But here’s something you probably don’t know about Pitch Wars: not every mentee makes it into the showcase.
Sometimes a book needs more time. Sometimes life happens. Sometimes mentors gently hold a mentee back because they want the manuscript to be the best it can before it goes out to agents – and being in a showcase before you’re ready is simply shooting yourself in the foot.
So, go into it planning to hit your deadlines and work hard. But focus on the work. Focus on how much better your book is going to be. And if you don’t make the showcase, you’ll still have Pitch Wars on your resume. You’ll still have a badass book to query to agents.
If you go into this thinking the showcase is the goal, you’re setting yourself up for a potential big disappointment. Because it’s not your choice if the book is ready or not. It’s your mentor’s. And in almost every case, they have your best interests at heart. Sometimes a book just needs more room to breathe.
Focus on the things you can control.
In Pitch Wars, as in the publishing industry, as in life, there are a lot of factors outside your control. You can’t control how many agents (if any) will like your pitch. You can’t control who will offer to represent you and how fast. You can’t control how much time and energy your mentor puts into your book, whether you see eye-to-eye, or even if you get a good mentor. No mentor puts in their wishlist “I frequently miss deadlines” or “I’m going to have a major crisis midway through this process.”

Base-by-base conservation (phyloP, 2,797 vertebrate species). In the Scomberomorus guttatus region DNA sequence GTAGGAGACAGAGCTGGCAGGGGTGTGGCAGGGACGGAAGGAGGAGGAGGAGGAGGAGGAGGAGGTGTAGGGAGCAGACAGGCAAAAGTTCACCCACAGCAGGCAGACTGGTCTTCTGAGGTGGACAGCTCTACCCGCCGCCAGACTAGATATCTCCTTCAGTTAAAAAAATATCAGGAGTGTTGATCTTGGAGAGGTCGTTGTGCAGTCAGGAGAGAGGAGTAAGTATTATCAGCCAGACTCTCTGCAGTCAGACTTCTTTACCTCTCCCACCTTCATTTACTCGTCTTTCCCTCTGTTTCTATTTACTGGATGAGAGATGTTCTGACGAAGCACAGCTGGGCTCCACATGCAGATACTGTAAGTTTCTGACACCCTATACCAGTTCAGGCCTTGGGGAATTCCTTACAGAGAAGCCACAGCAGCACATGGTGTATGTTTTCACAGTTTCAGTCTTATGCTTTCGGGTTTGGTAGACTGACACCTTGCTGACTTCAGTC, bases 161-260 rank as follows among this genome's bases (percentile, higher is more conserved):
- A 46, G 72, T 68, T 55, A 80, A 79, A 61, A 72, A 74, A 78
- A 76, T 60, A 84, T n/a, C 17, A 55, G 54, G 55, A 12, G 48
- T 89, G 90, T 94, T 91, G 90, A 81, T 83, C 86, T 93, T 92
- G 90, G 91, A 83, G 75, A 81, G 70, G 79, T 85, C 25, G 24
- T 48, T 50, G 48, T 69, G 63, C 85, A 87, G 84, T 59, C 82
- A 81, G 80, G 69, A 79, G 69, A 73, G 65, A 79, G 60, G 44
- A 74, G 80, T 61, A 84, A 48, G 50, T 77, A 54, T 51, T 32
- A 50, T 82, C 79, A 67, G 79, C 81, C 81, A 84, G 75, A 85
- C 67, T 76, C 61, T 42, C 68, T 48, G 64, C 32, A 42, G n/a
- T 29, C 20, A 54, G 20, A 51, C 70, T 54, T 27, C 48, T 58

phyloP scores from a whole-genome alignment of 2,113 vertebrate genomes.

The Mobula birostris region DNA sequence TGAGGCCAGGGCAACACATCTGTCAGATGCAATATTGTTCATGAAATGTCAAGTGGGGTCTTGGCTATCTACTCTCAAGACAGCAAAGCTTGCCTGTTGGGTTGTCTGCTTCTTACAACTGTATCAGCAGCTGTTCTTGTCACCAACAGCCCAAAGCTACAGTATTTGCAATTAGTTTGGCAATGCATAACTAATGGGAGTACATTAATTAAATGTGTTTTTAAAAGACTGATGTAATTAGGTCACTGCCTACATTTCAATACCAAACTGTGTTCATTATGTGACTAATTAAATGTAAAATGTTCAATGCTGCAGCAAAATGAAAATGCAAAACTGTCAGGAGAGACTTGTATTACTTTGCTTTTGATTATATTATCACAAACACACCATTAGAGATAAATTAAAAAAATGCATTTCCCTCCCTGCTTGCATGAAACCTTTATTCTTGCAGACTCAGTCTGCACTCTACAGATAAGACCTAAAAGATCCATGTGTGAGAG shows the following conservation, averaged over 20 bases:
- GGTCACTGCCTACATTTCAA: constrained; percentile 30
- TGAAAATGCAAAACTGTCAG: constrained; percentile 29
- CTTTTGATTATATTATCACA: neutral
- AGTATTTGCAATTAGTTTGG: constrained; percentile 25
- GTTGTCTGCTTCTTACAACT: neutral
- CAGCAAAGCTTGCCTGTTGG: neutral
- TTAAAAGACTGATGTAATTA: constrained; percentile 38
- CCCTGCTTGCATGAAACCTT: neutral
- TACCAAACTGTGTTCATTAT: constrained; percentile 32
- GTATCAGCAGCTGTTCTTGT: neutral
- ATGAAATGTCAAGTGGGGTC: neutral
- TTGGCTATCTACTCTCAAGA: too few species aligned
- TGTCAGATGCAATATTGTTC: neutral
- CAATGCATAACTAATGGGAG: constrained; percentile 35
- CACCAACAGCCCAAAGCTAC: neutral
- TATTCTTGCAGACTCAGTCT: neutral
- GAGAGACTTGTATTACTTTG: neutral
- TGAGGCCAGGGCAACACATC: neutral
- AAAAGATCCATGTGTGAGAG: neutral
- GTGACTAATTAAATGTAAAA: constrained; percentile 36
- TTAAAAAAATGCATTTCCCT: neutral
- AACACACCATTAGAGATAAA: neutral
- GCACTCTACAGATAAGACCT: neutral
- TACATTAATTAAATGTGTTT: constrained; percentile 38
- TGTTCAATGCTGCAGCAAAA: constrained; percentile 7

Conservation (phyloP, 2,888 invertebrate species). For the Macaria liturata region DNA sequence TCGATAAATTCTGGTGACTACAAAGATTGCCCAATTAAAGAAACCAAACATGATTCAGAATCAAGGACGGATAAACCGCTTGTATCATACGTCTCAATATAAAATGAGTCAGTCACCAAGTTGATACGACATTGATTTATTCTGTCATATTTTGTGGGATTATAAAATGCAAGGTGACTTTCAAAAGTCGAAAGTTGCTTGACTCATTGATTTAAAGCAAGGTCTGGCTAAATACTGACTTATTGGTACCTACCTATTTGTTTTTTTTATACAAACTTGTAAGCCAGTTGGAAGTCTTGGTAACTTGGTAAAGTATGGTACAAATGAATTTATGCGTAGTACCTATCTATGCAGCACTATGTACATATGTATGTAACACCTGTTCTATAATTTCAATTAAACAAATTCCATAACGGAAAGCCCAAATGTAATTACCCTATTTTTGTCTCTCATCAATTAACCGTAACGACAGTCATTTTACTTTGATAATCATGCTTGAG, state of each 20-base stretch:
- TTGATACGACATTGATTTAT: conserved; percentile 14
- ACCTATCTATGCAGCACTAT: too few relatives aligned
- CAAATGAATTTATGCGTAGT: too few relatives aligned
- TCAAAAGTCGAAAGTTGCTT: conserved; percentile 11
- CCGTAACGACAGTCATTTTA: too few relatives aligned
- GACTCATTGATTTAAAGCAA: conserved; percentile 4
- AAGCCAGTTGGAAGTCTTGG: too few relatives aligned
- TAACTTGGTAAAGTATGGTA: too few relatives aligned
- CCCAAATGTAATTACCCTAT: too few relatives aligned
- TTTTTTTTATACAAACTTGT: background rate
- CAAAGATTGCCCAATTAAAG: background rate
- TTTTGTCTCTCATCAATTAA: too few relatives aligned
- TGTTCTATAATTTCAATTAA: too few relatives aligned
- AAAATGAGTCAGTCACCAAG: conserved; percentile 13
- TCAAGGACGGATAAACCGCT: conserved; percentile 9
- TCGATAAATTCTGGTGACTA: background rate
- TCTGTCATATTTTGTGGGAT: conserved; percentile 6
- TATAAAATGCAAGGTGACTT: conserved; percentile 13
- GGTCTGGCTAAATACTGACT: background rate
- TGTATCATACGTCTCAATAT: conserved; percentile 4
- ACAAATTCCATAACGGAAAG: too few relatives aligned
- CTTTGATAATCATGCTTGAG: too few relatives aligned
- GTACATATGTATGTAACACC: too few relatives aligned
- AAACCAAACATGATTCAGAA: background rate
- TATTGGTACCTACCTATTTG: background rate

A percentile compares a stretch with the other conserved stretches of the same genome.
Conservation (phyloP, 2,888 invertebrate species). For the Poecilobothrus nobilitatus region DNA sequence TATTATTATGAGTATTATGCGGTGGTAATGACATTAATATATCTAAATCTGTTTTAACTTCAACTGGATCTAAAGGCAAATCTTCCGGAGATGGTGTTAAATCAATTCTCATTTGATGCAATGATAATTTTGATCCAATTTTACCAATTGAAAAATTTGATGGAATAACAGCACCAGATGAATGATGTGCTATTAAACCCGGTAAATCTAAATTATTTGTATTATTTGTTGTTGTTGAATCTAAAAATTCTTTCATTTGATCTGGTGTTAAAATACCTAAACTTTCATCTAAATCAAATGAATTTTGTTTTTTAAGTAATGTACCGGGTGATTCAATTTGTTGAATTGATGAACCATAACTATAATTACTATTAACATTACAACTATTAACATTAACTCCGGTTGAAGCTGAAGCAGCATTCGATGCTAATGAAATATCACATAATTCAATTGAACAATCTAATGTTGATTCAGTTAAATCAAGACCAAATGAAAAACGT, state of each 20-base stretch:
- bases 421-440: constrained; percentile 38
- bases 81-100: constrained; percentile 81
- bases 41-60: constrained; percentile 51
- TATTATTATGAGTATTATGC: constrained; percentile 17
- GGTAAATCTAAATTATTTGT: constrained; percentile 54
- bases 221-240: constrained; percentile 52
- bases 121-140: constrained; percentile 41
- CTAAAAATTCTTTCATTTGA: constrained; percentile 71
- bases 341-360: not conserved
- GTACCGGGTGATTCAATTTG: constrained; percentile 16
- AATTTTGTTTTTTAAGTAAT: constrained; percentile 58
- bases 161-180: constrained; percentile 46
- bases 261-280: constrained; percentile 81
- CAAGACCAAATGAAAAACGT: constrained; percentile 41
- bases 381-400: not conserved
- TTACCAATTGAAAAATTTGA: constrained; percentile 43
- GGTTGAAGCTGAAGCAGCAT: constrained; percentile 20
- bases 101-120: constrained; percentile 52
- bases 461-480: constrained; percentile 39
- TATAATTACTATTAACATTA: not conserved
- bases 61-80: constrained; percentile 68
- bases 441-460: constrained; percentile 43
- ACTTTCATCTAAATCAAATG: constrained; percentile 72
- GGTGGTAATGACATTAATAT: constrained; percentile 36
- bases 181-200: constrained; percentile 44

In general, I’ve found one of the things that can really make me spiral is setting expectations on things outside my control. And so I very purposefully did not come into Pitch Wars thinking this is my one big break and everything is going to be smooth sailing now! I did not come in expecting an agent or a book deal.
I came in telling myself I wanted to put in the work to make my book the best it could be. I wanted to give it the best shot I could. I wanted to take advantage of whatever time, energy, and ideas my mentor offered. I wanted to find more writing buddies to bounce ideas off. And I was going to focus on those things, the things I could control, as much as possible.
Did I want an agent? Of course. Did I hope to get a lot of interest in the showcase? Sure. But I already knew that “lots of interest” does not an agent offer make. And I knew if I focused on those things, I’d just make myself miserable.